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Waiting too long and other bankruptcy mistakes

| Oct 4, 2018 | Uncategorized

Substantial debt may play a major role in your worst nightmares. Unfortunately, it plays a role in your waking life, too. While you certainly hope that one day you will have the ability to get out from under your outstanding balances, you may feel that you do not have the financial stamina to make the payments necessary to relieve yourself of that debt.

Fortunately, other options for debt relief exist other than having to pay back creditors on your own. Bankruptcy is often a viable route for many Texas residents facing overwhelming debt issues. However, you may also be among the many people who feel that bankruptcy causes more harm than good.

Waiting may not help

You may want to consider your other options before filing for bankruptcy, and while you have the right to do so, putting off filing may not work in your best interests. If you do not have a valid reason to believe that your financial troubles will improve immensely soon, waiting to file may also lead to more accumulated interest and additional financial woes. Of course, in order for bankruptcy to effectively help your situation, you need to avoid mistakes in filing.

Common mistakes

You may still find yourself on the fence about bankruptcy, but if you decide to file, you may want to keep the following common mistakes in mind:

  • Errors in paperwork: Filing for bankruptcy involves a considerable amount of paperwork. You will need to provide financial information and declare your debts and assets on your bankruptcy schedule, and any missing or incorrect information could prove costly.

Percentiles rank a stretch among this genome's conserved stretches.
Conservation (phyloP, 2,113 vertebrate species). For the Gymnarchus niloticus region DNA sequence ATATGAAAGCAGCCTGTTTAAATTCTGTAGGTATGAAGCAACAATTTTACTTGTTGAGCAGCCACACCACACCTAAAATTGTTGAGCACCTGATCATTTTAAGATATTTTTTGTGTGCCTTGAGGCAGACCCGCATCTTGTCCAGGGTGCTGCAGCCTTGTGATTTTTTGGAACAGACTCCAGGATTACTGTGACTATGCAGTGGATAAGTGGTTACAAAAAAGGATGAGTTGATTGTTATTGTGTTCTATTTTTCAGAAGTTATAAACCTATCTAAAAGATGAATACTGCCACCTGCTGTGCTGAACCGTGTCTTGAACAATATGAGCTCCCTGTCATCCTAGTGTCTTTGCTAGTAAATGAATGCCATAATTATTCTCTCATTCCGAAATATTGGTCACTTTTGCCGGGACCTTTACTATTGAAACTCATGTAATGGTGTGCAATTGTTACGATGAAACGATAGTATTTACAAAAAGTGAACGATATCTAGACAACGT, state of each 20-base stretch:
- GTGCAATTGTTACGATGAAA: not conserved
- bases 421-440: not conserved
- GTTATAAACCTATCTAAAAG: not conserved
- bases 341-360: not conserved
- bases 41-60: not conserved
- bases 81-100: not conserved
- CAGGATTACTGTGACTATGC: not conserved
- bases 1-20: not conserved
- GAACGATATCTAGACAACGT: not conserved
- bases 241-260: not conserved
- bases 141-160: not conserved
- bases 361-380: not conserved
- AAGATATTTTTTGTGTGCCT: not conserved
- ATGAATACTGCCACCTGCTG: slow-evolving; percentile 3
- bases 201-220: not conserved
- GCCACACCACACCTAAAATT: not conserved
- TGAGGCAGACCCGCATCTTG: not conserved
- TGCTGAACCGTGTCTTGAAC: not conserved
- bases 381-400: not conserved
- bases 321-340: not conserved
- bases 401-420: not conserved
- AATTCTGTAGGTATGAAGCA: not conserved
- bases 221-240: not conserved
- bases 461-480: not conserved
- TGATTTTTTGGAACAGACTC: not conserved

• Failing to declare all your debts: When it comes to listing your debts, you need to include them all. If you do not know all of your debts or to whom you owe, you may run the risk of not having them discharged due to failing to disclose them.
  • Failing to meet federal bankruptcy criteria: In order to move forward with bankruptcy, you will need to complete credit counseling and go through debtor education classes. If you do not meet these requirements, your bankruptcy case may prove unsuccessful.

Fortunately, you could avoid these and other common mistakes if you have the right information and assistance. Filing for bankruptcy may seem intimidating, but it may be the course of action you need to relieve yourself of your debt-filled nightmares and reality. Speaking with an attorney may help you better understand this option and how to qualify.